What a monumental task and what a monumental accomplishment by the editor! When I was a medical student and young house officer, Christopher's Textbook of Surgery was a necessary constant companion; every page was to be learned. Dr Sabiston's 11th edition is no longer just a simple text for the beginning student but is a source book for the maturing house officer and practicing surgeon.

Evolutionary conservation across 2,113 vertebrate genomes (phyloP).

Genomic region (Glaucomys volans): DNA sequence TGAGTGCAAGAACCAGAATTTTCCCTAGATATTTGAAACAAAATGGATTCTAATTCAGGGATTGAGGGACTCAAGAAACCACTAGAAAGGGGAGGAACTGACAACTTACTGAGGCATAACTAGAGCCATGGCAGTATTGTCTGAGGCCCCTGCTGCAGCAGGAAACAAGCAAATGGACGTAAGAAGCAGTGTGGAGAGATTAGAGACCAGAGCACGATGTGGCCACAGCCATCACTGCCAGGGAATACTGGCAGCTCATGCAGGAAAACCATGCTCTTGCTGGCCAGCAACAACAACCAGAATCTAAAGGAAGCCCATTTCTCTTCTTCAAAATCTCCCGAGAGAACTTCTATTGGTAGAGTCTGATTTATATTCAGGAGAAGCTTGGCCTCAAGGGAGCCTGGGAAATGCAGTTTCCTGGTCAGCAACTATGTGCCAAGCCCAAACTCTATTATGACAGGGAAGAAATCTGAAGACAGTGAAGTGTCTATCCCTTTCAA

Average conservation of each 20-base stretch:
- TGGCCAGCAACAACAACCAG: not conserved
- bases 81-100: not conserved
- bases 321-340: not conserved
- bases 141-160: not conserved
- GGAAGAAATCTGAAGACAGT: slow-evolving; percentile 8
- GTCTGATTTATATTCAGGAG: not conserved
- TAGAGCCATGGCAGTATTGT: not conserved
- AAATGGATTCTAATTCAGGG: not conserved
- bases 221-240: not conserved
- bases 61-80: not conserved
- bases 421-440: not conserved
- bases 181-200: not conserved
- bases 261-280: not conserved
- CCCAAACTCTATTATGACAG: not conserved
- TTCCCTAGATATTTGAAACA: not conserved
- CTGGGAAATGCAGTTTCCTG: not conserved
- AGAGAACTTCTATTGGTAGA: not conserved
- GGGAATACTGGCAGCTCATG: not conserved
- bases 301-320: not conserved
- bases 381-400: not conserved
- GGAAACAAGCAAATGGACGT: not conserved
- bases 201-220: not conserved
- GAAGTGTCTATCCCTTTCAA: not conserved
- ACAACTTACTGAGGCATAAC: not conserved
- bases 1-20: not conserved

The beginning 582 pages are devoted to an in-depth discussion of the general scientific principles that constitute the basis of modern surgical care. Examples, chosen randomly, are MacLean's classification and methods of analyzing the varying syndromes of shock and Powers's excellent "how-to-do-it" flow sheet for the identification and treatment of problems affecting renal function in the surgical patient. No matter how closely I have followed over the years the fine work of Moore and Kinney, I never fail to learn something helpful and new each